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« 5 new technologies that comms, PR and marketing pros should try out | Main | 33 Digital's 10 social media trends for 2011 report: whitewalling, crisis fire drills and mission control »

November 24, 2010

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Hi Drew - I love the pioneering spirit! But I wonder what you may discover with this experiment. The concept of whitewalling seems very straightforward, and I'd worry that you'll lose off-Facebook benefits like quick logging-in and (particularly as I like movies) seeing what my friends have liked on Rotten Tomatoes. But I look forward to hearing about your experience, particularly if you discover unexpected benefits such as your friends actually asking what you've been up to next time they see you!

Fascinating, I'll be interested to find out how you get on with this.

I just don't see the point. People just need to start learning how to use the privacy settings correctly.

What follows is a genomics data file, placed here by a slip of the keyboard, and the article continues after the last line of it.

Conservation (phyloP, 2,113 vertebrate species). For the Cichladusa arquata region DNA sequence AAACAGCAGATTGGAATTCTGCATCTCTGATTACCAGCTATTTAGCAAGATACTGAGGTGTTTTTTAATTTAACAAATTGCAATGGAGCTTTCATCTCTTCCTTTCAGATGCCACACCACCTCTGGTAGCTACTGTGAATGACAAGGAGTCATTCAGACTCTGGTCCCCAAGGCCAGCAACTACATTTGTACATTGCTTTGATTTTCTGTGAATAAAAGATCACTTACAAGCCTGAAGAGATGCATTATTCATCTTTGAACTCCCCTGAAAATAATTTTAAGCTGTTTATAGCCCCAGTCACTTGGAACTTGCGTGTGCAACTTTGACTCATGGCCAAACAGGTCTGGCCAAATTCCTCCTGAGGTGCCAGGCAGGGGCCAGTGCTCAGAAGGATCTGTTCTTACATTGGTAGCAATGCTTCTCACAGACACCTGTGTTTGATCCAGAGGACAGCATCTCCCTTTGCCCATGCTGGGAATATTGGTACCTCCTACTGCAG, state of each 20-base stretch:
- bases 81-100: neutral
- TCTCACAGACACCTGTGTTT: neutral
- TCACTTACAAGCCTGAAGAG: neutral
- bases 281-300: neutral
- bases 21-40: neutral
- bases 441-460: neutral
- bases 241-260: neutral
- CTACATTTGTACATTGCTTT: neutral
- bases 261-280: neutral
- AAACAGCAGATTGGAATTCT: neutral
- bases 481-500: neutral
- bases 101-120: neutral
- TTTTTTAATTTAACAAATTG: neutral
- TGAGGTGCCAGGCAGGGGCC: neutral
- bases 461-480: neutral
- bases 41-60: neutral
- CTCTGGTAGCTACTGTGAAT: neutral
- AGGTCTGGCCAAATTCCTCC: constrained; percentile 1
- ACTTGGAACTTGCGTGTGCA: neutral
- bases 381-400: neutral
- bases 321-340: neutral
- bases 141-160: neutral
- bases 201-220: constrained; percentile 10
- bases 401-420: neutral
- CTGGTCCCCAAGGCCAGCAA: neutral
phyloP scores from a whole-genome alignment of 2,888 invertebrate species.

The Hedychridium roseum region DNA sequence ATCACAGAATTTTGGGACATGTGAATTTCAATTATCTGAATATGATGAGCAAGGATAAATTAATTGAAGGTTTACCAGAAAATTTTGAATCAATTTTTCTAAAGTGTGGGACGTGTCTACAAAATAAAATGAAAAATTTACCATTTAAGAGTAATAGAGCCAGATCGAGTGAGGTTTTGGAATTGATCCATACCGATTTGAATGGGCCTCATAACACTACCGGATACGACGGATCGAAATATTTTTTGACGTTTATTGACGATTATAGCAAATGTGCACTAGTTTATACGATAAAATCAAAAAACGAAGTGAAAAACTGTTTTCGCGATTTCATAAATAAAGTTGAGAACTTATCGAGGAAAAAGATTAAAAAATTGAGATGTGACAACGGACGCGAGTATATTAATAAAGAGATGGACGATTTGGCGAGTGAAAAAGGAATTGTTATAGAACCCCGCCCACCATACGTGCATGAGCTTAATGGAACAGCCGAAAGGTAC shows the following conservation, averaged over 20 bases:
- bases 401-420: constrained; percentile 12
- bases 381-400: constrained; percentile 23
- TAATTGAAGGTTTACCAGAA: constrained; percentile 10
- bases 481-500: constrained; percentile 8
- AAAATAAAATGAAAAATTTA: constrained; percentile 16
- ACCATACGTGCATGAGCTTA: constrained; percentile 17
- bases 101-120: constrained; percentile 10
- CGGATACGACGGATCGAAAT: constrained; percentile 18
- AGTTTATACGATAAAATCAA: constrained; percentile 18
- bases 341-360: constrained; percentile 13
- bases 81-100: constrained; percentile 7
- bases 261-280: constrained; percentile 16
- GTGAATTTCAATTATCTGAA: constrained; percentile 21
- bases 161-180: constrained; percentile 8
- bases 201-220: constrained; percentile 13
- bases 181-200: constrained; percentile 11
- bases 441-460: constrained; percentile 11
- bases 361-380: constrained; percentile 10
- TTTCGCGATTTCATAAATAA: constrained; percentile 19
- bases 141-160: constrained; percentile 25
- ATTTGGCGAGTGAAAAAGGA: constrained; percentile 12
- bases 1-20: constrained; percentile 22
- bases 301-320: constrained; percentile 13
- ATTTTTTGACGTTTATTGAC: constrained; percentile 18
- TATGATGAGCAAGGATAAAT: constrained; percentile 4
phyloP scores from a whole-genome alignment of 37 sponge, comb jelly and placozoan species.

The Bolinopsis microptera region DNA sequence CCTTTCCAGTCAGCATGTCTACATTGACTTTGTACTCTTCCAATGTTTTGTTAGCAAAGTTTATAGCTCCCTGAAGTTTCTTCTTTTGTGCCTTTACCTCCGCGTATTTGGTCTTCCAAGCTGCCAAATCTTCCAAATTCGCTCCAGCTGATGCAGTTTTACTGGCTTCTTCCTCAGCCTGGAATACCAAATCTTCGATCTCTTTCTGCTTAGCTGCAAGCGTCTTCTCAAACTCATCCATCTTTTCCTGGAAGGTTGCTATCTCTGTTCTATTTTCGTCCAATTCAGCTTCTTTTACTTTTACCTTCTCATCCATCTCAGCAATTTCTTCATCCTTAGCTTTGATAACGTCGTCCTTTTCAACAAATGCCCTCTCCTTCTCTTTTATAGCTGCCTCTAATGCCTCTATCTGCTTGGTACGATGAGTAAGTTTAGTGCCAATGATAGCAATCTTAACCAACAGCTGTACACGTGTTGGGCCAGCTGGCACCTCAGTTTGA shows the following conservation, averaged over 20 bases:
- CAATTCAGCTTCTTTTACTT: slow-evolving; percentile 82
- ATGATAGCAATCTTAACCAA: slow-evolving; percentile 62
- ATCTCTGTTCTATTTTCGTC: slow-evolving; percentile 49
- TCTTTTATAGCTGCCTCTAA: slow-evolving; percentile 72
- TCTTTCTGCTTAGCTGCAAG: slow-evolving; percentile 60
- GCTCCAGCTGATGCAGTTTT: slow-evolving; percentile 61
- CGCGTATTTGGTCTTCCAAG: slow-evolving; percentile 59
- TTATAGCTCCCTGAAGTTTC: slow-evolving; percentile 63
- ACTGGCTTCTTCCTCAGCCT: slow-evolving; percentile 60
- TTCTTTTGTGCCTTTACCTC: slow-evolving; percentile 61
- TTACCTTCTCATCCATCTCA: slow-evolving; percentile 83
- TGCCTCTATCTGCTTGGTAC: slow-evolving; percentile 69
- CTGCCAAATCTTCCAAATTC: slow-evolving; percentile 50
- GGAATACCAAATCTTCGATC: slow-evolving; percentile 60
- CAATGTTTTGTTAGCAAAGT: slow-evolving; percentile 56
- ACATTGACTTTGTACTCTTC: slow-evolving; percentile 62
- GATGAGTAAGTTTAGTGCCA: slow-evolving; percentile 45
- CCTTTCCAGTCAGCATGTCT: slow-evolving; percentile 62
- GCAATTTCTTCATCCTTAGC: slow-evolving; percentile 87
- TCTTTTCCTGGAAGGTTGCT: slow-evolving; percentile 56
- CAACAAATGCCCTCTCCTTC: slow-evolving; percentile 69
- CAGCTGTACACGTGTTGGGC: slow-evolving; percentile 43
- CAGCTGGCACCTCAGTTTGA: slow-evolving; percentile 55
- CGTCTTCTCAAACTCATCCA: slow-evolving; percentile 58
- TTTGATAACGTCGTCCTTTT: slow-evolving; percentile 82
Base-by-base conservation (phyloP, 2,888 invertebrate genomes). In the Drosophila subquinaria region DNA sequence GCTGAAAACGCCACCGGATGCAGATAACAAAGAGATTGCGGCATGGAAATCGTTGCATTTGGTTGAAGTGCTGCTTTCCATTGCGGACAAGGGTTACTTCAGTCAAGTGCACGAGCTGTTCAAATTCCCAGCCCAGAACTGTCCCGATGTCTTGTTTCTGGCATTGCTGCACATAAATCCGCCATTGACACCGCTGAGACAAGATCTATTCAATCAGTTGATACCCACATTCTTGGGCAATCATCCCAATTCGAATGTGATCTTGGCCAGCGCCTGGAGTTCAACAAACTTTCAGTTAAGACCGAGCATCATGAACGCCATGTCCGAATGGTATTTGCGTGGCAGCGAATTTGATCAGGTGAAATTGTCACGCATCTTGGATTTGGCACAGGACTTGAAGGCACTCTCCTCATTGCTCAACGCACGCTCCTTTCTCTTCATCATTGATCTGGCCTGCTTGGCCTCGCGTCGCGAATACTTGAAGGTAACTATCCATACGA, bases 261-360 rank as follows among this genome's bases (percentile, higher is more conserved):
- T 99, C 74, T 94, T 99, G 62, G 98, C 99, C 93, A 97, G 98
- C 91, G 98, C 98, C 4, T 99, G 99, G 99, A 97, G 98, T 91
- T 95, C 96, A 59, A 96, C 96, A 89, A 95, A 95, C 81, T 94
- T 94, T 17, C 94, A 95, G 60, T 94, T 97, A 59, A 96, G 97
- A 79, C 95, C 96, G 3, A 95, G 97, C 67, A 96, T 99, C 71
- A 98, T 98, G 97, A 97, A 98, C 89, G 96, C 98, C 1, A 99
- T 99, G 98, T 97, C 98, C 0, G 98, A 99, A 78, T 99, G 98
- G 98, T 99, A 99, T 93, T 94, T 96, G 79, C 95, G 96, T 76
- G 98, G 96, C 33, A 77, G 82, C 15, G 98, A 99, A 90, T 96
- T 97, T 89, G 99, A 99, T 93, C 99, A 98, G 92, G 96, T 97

Drew thanks for posting - love stuff like this.

Mark, I agree that it does seem to add time to accessing Facebook, but I don't know whether the extra time is much of an issue for teens.

Certainly, erasing negative comments about you/you've posted about teachers, family etc might be a bigger priority.

Or deleting any trace of involvement in protests.

Think teens use facebook a little bit differently than late 20/30 somethings. More of a 'message to all' scenario, in conjunction with free IMing on Blackberry.

Perhaps leaving a diary-like trail isn't so important.

Interested to see results of your experience, Drew.

It is an interesting technique. If it grows in usage though I can see Facebook either making it harder to deactivate (turning a 20 second activity into a 5 minute one should be enough to stop all but the most ardent) or change deactivation into deletion, forcing you to reregister instead of just relogin.

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